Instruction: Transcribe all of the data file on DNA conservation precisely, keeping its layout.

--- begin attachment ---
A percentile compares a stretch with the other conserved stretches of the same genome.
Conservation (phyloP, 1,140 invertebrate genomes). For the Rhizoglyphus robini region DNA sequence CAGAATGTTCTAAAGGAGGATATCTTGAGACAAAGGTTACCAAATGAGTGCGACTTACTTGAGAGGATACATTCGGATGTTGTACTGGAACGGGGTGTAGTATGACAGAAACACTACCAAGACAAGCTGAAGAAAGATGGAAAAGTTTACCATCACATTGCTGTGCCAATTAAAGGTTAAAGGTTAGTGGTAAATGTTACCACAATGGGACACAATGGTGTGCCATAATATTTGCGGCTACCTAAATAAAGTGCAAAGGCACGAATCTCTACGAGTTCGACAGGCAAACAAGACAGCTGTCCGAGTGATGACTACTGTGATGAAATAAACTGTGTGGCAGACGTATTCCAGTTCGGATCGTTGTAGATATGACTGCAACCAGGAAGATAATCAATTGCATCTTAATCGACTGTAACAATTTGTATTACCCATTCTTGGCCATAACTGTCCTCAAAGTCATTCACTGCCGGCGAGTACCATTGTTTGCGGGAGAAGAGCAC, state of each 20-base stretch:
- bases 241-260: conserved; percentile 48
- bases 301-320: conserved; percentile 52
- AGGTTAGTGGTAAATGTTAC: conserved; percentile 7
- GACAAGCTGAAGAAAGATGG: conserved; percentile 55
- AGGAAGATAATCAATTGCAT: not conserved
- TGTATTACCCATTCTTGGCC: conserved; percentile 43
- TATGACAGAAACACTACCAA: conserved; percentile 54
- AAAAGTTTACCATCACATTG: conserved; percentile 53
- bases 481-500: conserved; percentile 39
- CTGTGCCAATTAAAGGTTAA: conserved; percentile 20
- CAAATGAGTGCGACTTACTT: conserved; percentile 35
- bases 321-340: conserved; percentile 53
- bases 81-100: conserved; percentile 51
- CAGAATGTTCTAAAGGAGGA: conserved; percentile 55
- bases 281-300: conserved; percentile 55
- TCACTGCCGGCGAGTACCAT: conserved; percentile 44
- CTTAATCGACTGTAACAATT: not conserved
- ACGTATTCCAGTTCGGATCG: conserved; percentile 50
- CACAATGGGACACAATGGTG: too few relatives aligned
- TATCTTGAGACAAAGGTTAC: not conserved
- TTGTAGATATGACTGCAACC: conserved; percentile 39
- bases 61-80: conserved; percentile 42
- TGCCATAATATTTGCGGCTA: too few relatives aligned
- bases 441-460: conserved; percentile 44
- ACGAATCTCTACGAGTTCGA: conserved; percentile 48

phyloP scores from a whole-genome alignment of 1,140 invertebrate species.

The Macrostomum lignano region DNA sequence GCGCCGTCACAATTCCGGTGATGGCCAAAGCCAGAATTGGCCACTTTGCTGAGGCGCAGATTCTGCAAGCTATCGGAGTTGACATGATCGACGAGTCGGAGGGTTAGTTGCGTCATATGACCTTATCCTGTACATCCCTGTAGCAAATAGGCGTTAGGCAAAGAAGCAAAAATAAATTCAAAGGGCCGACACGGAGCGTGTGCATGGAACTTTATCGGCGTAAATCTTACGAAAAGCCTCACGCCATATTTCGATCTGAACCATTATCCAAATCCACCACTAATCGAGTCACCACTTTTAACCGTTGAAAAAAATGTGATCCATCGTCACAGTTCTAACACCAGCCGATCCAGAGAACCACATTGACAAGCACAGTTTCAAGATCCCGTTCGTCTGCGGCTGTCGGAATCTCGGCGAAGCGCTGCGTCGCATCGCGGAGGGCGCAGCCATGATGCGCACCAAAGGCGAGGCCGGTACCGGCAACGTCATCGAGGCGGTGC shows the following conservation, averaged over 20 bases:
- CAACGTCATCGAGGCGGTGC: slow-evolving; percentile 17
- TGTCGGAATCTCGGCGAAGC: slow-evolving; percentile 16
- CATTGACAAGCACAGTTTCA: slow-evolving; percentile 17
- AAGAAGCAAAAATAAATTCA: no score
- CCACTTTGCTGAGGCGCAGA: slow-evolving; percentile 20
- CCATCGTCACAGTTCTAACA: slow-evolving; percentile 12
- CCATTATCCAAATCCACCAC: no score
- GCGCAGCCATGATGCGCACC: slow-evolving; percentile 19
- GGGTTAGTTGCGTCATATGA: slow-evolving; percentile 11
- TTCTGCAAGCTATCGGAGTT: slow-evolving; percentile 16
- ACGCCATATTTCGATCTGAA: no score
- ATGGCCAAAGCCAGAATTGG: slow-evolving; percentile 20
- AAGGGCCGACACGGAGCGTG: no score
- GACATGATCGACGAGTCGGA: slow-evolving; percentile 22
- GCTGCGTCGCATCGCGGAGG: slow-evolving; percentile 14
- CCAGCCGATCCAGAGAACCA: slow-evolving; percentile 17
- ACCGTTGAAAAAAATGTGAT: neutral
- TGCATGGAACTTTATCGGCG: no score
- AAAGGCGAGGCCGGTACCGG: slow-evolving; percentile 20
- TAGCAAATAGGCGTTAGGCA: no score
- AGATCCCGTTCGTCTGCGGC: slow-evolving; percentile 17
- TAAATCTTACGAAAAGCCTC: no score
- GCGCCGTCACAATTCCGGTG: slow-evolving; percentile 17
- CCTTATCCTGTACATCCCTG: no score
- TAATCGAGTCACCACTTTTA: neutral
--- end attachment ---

A percentile compares a stretch with the other conserved stretches of the same genome.
Conservation (phyloP, 1,140 invertebrate genomes). For the Rhizoglyphus robini region DNA sequence CAGAATGTTCTAAAGGAGGATATCTTGAGACAAAGGTTACCAAATGAGTGCGACTTACTTGAGAGGATACATTCGGATGTTGTACTGGAACGGGGTGTAGTATGACAGAAACACTACCAAGACAAGCTGAAGAAAGATGGAAAAGTTTACCATCACATTGCTGTGCCAATTAAAGGTTAAAGGTTAGTGGTAAATGTTACCACAATGGGACACAATGGTGTGCCATAATATTTGCGGCTACCTAAATAAAGTGCAAAGGCACGAATCTCTACGAGTTCGACAGGCAAACAAGACAGCTGTCCGAGTGATGACTACTGTGATGAAATAAACTGTGTGGCAGACGTATTCCAGTTCGGATCGTTGTAGATATGACTGCAACCAGGAAGATAATCAATTGCATCTTAATCGACTGTAACAATTTGTATTACCCATTCTTGGCCATAACTGTCCTCAAAGTCATTCACTGCCGGCGAGTACCATTGTTTGCGGGAGAAGAGCAC, state of each 20-base stretch:
- bases 241-260: conserved; percentile 48
- bases 301-320: conserved; percentile 52
- AGGTTAGTGGTAAATGTTAC: conserved; percentile 7
- GACAAGCTGAAGAAAGATGG: conserved; percentile 55
- AGGAAGATAATCAATTGCAT: not conserved
- TGTATTACCCATTCTTGGCC: conserved; percentile 43
- TATGACAGAAACACTACCAA: conserved; percentile 54
- AAAAGTTTACCATCACATTG: conserved; percentile 53
- bases 481-500: conserved; percentile 39
- CTGTGCCAATTAAAGGTTAA: conserved; percentile 20
- CAAATGAGTGCGACTTACTT: conserved; percentile 35
- bases 321-340: conserved; percentile 53
- bases 81-100: conserved; percentile 51
- CAGAATGTTCTAAAGGAGGA: conserved; percentile 55
- bases 281-300: conserved; percentile 55
- TCACTGCCGGCGAGTACCAT: conserved; percentile 44
- CTTAATCGACTGTAACAATT: not conserved
- ACGTATTCCAGTTCGGATCG: conserved; percentile 50
- CACAATGGGACACAATGGTG: too few relatives aligned
- TATCTTGAGACAAAGGTTAC: not conserved
- TTGTAGATATGACTGCAACC: conserved; percentile 39
- bases 61-80: conserved; percentile 42
- TGCCATAATATTTGCGGCTA: too few relatives aligned
- bases 441-460: conserved; percentile 44
- ACGAATCTCTACGAGTTCGA: conserved; percentile 48

phyloP scores from a whole-genome alignment of 1,140 invertebrate species.

The Macrostomum lignano region DNA sequence GCGCCGTCACAATTCCGGTGATGGCCAAAGCCAGAATTGGCCACTTTGCTGAGGCGCAGATTCTGCAAGCTATCGGAGTTGACATGATCGACGAGTCGGAGGGTTAGTTGCGTCATATGACCTTATCCTGTACATCCCTGTAGCAAATAGGCGTTAGGCAAAGAAGCAAAAATAAATTCAAAGGGCCGACACGGAGCGTGTGCATGGAACTTTATCGGCGTAAATCTTACGAAAAGCCTCACGCCATATTTCGATCTGAACCATTATCCAAATCCACCACTAATCGAGTCACCACTTTTAACCGTTGAAAAAAATGTGATCCATCGTCACAGTTCTAACACCAGCCGATCCAGAGAACCACATTGACAAGCACAGTTTCAAGATCCCGTTCGTCTGCGGCTGTCGGAATCTCGGCGAAGCGCTGCGTCGCATCGCGGAGGGCGCAGCCATGATGCGCACCAAAGGCGAGGCCGGTACCGGCAACGTCATCGAGGCGGTGC shows the following conservation, averaged over 20 bases:
- CAACGTCATCGAGGCGGTGC: slow-evolving; percentile 17
- TGTCGGAATCTCGGCGAAGC: slow-evolving; percentile 16
- CATTGACAAGCACAGTTTCA: slow-evolving; percentile 17
- AAGAAGCAAAAATAAATTCA: no score
- CCACTTTGCTGAGGCGCAGA: slow-evolving; percentile 20
- CCATCGTCACAGTTCTAACA: slow-evolving; percentile 12
- CCATTATCCAAATCCACCAC: no score
- GCGCAGCCATGATGCGCACC: slow-evolving; percentile 19
- GGGTTAGTTGCGTCATATGA: slow-evolving; percentile 11
- TTCTGCAAGCTATCGGAGTT: slow-evolving; percentile 16
- ACGCCATATTTCGATCTGAA: no score
- ATGGCCAAAGCCAGAATTGG: slow-evolving; percentile 20
- AAGGGCCGACACGGAGCGTG: no score
- GACATGATCGACGAGTCGGA: slow-evolving; percentile 22
- GCTGCGTCGCATCGCGGAGG: slow-evolving; percentile 14
- CCAGCCGATCCAGAGAACCA: slow-evolving; percentile 17
- ACCGTTGAAAAAAATGTGAT: neutral
- TGCATGGAACTTTATCGGCG: no score
- AAAGGCGAGGCCGGTACCGG: slow-evolving; percentile 20
- TAGCAAATAGGCGTTAGGCA: no score
- AGATCCCGTTCGTCTGCGGC: slow-evolving; percentile 17
- TAAATCTTACGAAAAGCCTC: no score
- GCGCCGTCACAATTCCGGTG: slow-evolving; percentile 17
- CCTTATCCTGTACATCCCTG: no score
- TAATCGAGTCACCACTTTTA: neutral